Could artificial intelligence be the solution for detecting and managing a complex condition like Alzheimer’s disease? A team of researchers thinks so. They employed a novel application of supervised machine learning and predictive modeling to demonstrate and validate the cross-sectional utility of MemTrax as a clinical decision support screening tool for assessing cognitive impairment. They introduce supervised machine learning as a new approach and value-added complementary tool in cognitive brain health assessment and related patient care and management.
Worldwide, about 44 million people are living with Alzheimer’s disease (AD) or a related form of dementia.
Although 82 percent of seniors in the United States say it’s important to have their thinking or memory checked, only 16 percent say they receive regular cognitive assessments.
Many traditional memory assessment tools are widely available to health professionals, though deficiencies in screening and detection accuracy and reliability remain prevalent. But even with the increasingly favorable instrument MemTrax, a very simple online memory test using images recognition, the clinical efficacy of this new approach as a memory function screening tool has not been sufficiently demonstrated or validated.
In practice, there are numerous integrated and complex factors to consider in interpreting memory evaluation test results, which presents a real challenge for clinicians.
All these factors stand as a collective barrier to suitably addressing the growing and widespread prevalence of AD and those affected by the disease.
Could artificial intelligence be the solution for testing and managing this complex human health condition? A team of researchers at Florida Atlantic University’s College of Engineering and Computer Science, SIVOTEC Analytics, HAPPYneuron, MemTrax, and Stanford University School of Medicine, think so, and put their theory to the test.
The researchers employed a novel application of supervised machine learning and predictive modeling to demonstrate and validate the cross-sectional utility of MemTrax as a clinical decision support screening tool for assessing cognitive impairment.
Results of the study, published in the Journal of Alzheimer’s Disease, introduce supervised machine learning as a modern approach and new value-added complementary tool in cognitive brain health assessment and related patient care and management.
Findings demonstrate the potential valid clinical utility of MemTrax, administered as part of the online Continuous Recognition Tasks (M-CRT) test, in screening for variations in cognitive brain health. Notably, a comparison of MemTrax to the recognized and widely utilized Montreal Cognitive Assessment Estimation of mild cognitive impairment underscores the power and potential of this new online tool and approach in evaluating short-term memory in diagnostic support for cognitive screening and assessment with a variety of clinical conditions and impairments including dementia.
“Machine learning has an inherent capacity to reveal meaningful patterns and insights from a large, complex inter-dependent array of clinical determinants and the ability to continue to ‘learn’ from ongoing utility of practical predictive models,”
said Taghi Khoshgoftaar, Ph.D., co-author and Motorola Professor in FAU’s Department of Computer and Electrical Engineering and Computer Science.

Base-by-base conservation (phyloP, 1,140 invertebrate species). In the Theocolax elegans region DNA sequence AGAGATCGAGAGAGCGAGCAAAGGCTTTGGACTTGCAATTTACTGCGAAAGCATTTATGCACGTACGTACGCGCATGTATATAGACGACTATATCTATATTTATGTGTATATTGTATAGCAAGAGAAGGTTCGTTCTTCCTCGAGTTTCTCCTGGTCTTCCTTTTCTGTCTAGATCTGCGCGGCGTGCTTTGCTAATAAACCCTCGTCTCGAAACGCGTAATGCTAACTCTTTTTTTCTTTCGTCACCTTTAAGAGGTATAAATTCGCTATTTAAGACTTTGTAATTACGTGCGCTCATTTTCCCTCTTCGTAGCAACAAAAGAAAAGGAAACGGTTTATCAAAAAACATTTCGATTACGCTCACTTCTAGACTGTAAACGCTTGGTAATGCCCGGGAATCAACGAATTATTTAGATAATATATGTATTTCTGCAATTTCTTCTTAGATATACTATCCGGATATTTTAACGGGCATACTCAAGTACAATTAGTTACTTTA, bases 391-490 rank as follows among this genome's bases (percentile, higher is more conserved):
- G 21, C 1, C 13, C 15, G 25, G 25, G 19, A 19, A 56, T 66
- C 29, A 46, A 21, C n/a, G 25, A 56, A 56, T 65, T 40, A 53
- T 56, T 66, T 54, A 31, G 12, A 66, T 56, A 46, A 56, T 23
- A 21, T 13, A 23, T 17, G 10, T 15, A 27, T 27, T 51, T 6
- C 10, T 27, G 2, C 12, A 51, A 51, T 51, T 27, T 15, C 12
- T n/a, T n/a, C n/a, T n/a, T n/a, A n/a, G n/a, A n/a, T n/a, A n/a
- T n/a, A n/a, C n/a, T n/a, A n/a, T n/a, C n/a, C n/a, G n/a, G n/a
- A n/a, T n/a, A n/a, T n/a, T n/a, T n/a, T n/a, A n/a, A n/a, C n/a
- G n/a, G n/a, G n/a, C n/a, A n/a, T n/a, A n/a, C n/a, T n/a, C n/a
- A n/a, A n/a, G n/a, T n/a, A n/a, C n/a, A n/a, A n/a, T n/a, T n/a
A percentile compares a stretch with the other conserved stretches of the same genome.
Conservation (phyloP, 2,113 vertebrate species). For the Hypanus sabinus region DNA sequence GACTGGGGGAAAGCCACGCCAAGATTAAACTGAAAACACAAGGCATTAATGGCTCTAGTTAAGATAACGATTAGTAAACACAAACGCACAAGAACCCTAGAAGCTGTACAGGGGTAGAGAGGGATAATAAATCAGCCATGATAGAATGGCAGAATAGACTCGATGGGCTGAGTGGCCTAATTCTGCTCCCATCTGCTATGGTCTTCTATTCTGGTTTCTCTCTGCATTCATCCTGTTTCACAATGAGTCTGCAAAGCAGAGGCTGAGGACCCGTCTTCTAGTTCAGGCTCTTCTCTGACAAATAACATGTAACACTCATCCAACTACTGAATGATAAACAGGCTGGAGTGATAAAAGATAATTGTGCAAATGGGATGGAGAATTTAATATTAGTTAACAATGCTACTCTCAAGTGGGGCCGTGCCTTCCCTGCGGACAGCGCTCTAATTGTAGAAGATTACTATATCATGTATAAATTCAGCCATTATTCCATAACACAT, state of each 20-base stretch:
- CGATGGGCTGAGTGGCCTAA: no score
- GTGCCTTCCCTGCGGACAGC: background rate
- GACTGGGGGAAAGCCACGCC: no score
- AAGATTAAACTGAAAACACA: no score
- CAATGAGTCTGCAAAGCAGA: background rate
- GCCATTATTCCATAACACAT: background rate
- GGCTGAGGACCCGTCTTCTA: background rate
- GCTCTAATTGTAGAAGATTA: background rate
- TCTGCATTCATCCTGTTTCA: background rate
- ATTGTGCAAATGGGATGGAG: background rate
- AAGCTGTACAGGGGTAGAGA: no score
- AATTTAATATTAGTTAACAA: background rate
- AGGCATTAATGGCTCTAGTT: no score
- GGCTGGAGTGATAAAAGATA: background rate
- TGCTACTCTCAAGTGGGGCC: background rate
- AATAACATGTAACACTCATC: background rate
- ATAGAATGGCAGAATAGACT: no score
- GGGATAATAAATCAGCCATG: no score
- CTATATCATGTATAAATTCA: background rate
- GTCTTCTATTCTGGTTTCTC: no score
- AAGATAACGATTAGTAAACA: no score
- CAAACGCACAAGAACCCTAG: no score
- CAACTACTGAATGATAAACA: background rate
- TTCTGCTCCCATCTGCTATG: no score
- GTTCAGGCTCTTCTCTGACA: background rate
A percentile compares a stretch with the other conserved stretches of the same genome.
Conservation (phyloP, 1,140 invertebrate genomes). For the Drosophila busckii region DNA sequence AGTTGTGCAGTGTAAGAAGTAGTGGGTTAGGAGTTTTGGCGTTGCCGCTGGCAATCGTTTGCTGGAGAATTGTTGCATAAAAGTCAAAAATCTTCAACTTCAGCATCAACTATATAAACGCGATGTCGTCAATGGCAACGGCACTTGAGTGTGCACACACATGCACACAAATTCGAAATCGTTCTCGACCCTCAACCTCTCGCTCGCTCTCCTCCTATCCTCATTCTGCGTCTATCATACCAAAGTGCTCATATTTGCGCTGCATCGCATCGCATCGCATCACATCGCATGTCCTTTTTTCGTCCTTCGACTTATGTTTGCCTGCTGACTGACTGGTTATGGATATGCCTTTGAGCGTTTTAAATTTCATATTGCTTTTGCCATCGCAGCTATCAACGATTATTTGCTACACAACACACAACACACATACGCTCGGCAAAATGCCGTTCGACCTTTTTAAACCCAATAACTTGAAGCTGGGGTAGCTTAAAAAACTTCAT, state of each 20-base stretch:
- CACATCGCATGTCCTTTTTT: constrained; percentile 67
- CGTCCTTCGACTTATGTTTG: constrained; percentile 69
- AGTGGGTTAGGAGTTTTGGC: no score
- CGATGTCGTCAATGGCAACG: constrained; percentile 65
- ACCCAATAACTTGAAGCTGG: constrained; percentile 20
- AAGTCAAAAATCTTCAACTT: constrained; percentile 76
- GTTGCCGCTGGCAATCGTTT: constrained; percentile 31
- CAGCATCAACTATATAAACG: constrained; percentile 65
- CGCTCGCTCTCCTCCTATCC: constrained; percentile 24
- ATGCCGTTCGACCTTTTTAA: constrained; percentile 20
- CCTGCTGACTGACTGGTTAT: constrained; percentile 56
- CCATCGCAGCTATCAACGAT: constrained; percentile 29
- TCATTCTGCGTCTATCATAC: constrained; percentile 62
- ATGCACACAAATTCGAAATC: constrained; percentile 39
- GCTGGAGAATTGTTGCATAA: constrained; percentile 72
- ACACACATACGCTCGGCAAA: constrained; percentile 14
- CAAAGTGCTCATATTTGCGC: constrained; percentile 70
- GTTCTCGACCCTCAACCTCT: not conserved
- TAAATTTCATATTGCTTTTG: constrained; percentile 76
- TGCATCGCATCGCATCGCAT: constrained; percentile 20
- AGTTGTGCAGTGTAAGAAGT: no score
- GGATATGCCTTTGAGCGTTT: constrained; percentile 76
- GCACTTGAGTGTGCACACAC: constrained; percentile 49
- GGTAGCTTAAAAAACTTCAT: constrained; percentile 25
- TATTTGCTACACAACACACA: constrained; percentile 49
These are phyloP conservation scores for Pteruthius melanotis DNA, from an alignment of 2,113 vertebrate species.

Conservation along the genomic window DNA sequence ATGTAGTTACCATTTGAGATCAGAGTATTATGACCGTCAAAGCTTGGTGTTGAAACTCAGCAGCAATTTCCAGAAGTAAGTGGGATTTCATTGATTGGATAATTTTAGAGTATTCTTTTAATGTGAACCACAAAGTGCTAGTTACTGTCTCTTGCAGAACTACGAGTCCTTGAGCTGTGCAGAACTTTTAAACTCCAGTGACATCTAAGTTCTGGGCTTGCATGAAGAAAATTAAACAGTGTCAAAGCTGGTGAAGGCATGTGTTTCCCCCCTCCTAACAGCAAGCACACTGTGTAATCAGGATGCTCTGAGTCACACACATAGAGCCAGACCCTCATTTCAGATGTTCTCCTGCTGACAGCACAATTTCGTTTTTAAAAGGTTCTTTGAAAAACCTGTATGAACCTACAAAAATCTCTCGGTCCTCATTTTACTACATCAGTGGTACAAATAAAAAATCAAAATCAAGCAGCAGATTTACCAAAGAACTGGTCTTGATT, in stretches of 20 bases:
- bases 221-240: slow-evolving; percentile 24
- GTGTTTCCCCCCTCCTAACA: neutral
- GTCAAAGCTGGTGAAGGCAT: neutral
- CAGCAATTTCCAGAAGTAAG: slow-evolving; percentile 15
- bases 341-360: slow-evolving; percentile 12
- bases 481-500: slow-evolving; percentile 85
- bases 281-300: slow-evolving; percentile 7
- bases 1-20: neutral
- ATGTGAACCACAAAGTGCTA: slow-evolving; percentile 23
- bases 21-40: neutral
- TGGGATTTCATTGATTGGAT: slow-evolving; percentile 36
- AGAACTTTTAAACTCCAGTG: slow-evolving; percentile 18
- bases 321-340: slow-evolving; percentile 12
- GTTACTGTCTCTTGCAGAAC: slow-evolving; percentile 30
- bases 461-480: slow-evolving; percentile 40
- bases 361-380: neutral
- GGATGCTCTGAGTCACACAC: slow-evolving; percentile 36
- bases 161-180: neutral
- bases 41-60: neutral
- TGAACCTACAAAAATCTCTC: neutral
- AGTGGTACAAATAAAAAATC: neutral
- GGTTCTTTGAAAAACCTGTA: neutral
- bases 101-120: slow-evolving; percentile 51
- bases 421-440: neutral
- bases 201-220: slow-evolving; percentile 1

“Seamless use and real-time interpretation will enhance case management and patient care through innovative technology and practical and readily usable integrated clinical applications that could be developed into a hand-held device and app.”
For the study, the researchers used an existing dataset (18,395) from HAPPYneuron. They examined answers to general health screening questions (addressing memory, sleep quality, medications, and medical conditions affecting thinking), demographic information, and test results from a sample of adults who took the MemTrax (M-CRT) test for episodic-memory screening.
MemTrax performance and participant features were used as independent attributes: true positive/negative, percent responses/correct, response time, age, sex, and recent alcohol consumption.
For predictive modeling, they used demographic information and test scores to predict binary classification of the health-related questions (yes/no) and general health status (healthy/unhealthy), based on the screening questions.
“Findings from our study provide an important step in advancing the approach for clinically managing a very complex condition like Alzheimer’s disease,”
said Michael F. Bergeron, Ph.D., senior author and senior vice president of development and applications, SIVOTEC Analytics.
“By analyzing a wide array of attributes across multiple domains of the human system and functional behaviors of brain health, informed and strategically directed advanced data mining, supervised machine learning, and robust analytics can be integral, and in fact necessary, for health care providers to detect and anticipate further progression in this disease and myriad other aspects of cognitive impairment.”
AD is the sixth leading cause of death in the United States, affecting 5.8 million Americans. According to the Alzheimer’s Association, this number is projected to rise to 14 million by 2050. In 2019, AD and other dementias will cost the nation $290 billion. By 2050, these costs could rise as high as $1.1 trillion.
“With its widespread prevalence and escalating incidence and public health burden, it is imperative to ensure that the tools clinicians use for testing and managing Alzheimer’s disease and other related cognitive conditions are optimal,”
said Stella Batalama, Ph.D., dean of FAU’s College of Engineering and Computer Science.
“Results from this important study provide new insights and discovery that has set the stage for future impactful and significant research.”
This research was published at